Timber is treated according to the hazards to which it will be exposed
Before we launch into treated timber, I would like you to be aware that there are naturally durable timbers available which do not require toxic timber treatment.
A word of advice: I believe that treating non durable timber is essential, you are protecting your investment, it is a fact, borers eat some types of timber, however, we can successfully treat using Borates, which do not present a health hazard to us. We treat timber to give it a longer lifespan. There are effective and non-toxic ways to protect your log home, and give it more value, all of which is covered in detail on the course.
Some timber needs protection from wood boring beetles and rot. This depends on the circumstances, where and how the timber is used, species, location, climate, etc.
My favorite Eucalyptus timber heartwood is naturally beetle resistant, therefore, none of the sawn board timber (floor boards, etc.) in my home requires treatment.
We call this 'hazard class'. Click here for a hazard class chart
Let me very briefly explain:
If the timber is to be used indoors, not in ground contact, it is considered as a low hazard and and would fall into hazard class 1, or H1.
If it is outdoors, in ground contact (fence poles, etc), this is a higher hazard, the treatment is more 'heavy duty' is referred to as hazard class 4, or H4.
The most hectic environment for timber is the ocean, the marine borers are very active, this is considered the highest hazard class - H6.
It is not necessary to treat your log home to H6 - unless of course you are building Noah's ark.
Some timber does not require any treatment, this is discussed in class.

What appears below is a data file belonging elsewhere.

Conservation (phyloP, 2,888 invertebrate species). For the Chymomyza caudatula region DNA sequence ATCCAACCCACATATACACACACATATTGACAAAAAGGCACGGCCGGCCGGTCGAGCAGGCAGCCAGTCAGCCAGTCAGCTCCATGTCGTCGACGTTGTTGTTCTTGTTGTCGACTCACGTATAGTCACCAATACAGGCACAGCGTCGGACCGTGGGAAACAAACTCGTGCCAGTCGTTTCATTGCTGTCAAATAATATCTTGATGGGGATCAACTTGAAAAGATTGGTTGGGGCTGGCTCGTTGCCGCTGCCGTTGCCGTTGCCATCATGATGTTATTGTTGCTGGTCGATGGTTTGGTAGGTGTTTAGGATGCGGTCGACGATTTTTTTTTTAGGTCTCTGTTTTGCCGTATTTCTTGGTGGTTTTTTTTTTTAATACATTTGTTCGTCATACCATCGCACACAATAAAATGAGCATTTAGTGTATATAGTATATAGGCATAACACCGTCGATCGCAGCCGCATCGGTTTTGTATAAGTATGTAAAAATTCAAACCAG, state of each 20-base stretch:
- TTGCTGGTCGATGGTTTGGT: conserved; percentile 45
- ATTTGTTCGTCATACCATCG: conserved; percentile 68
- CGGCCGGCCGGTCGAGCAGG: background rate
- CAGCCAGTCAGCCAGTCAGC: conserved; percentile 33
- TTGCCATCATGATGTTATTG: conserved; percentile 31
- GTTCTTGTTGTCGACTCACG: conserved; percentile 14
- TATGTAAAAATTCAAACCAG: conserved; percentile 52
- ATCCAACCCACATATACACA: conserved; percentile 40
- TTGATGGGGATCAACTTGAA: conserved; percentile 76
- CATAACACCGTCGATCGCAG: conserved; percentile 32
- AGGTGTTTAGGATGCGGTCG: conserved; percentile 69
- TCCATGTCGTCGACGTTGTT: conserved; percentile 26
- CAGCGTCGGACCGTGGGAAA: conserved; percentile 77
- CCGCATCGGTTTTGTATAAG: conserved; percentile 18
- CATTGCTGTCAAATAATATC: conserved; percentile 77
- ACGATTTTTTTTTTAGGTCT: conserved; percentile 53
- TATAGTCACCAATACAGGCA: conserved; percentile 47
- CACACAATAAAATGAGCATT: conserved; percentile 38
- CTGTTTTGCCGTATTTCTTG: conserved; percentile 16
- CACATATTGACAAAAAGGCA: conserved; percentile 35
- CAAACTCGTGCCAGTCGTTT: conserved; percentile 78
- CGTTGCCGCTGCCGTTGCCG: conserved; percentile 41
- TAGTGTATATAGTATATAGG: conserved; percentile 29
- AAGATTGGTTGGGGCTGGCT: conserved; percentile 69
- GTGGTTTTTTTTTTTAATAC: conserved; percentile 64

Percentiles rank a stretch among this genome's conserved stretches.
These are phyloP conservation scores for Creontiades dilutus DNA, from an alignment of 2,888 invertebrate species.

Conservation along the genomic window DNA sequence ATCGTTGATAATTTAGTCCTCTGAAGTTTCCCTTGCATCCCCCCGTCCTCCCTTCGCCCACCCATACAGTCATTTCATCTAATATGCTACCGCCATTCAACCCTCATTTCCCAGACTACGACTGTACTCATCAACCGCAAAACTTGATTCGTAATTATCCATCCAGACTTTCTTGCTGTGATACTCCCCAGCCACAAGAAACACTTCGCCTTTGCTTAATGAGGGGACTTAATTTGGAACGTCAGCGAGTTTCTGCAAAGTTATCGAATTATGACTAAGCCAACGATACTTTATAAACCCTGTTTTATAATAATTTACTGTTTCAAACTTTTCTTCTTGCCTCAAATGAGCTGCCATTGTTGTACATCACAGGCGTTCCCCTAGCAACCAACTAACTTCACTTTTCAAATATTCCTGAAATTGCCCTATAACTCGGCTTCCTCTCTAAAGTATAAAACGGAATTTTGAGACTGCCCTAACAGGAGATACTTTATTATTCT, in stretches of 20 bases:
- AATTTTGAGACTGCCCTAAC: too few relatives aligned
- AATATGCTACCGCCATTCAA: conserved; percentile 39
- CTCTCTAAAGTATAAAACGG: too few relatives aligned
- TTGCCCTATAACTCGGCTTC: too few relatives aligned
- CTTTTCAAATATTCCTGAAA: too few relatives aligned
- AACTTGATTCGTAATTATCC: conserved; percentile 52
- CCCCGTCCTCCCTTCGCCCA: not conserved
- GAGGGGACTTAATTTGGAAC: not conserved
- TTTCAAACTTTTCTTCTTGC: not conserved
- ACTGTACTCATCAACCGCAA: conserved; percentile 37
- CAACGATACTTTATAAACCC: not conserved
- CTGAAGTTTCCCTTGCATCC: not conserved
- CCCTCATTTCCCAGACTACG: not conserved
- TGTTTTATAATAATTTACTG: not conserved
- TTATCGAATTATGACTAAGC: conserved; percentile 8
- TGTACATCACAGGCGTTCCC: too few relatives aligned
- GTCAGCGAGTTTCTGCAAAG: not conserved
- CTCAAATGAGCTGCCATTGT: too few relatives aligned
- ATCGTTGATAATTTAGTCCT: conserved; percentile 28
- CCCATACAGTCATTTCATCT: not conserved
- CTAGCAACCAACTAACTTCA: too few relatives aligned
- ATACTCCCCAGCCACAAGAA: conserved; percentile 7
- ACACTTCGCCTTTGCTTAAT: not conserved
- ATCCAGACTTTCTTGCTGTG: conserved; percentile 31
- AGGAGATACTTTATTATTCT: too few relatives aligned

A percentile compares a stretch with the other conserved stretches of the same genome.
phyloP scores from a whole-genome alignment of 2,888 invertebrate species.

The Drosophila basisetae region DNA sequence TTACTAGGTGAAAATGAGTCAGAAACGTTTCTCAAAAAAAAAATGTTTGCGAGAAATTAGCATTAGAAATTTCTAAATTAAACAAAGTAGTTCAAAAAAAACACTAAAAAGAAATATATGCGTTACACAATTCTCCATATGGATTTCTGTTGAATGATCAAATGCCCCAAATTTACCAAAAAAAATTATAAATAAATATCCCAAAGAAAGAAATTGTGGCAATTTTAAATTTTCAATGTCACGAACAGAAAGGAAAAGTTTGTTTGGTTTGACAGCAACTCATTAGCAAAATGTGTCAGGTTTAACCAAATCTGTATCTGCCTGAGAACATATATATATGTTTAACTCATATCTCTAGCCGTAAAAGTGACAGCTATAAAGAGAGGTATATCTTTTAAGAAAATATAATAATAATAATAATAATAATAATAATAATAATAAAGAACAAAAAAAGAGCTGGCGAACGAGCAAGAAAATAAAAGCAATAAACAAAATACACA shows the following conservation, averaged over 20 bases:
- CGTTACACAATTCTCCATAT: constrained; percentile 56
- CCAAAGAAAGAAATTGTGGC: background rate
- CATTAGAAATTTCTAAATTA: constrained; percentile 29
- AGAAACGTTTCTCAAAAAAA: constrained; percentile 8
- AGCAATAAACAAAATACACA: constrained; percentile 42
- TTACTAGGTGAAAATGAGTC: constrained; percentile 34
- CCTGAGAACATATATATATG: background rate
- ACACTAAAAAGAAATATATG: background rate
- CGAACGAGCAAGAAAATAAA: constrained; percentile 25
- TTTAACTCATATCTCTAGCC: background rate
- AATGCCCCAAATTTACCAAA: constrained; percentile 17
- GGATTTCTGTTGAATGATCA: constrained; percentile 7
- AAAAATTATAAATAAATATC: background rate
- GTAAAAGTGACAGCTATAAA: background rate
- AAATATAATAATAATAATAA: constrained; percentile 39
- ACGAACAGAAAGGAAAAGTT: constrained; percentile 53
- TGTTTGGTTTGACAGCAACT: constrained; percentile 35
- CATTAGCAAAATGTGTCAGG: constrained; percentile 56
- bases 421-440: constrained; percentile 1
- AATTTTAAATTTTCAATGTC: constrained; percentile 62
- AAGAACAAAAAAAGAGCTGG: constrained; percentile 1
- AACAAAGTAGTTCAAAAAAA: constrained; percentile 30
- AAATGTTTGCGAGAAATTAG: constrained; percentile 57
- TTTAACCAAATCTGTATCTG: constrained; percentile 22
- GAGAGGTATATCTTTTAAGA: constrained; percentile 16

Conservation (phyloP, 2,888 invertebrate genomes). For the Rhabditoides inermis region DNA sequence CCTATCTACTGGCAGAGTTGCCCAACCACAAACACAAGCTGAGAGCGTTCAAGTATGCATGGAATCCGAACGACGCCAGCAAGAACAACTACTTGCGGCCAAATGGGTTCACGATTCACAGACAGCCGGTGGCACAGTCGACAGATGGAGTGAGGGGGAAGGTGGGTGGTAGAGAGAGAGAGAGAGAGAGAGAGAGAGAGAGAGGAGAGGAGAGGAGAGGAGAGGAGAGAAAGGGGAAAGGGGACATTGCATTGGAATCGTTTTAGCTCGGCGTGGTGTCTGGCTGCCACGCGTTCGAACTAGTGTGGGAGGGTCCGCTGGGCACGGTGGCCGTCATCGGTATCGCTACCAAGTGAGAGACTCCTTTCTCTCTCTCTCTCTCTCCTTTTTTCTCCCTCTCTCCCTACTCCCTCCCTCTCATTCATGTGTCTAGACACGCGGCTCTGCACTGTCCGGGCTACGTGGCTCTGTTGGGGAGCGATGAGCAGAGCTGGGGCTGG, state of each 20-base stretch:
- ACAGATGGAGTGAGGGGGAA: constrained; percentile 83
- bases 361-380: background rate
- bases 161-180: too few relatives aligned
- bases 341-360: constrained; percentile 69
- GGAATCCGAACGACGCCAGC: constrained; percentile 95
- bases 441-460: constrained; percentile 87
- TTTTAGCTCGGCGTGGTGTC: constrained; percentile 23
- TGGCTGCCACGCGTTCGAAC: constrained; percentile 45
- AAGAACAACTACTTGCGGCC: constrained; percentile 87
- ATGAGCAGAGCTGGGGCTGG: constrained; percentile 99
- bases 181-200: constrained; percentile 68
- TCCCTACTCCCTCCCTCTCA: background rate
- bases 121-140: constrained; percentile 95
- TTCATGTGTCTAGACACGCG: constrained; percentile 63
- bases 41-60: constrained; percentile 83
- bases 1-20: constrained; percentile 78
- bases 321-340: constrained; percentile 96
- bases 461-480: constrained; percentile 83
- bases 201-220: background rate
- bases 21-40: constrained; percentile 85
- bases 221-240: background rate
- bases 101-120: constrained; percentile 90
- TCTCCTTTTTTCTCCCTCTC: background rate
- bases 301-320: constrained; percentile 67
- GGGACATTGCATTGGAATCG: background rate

Personally, I do not believe in exposing myself or my family to any potentially harmful chemicals. I prefer to take a precautionary approach and I urge you to do the same.
In South Africa, construction timber must be treated according SANS 10005 'The preservative treatment of timber'.
The copper which is impregnated into the timber with several of the preservative treatments has a galvanic reaction with galvanized metal fasteners, (screws, nails, brackets, etc), this causes them to corrode rapidly. If your house is built out CCA or ACQ treated timber, you may have a problem in the future when your house falls apart due to failure of the fasteners.
How long will it last? A galvanic reaction occurs between the copper in CCA treated timber and the zinc plating on the screw (you have created an approximately 0.8 volt battery). When this occurs, the copper in the timber always wins and the fastener always loses.
Get the full tech here.
Moisture is required and acts as an electrolyte. (readily available on an exposed deck each time it rains) CCA treatment is being phased out in many places and is often replaced by ACQ, it is less toxic but has a severe corrosion problem.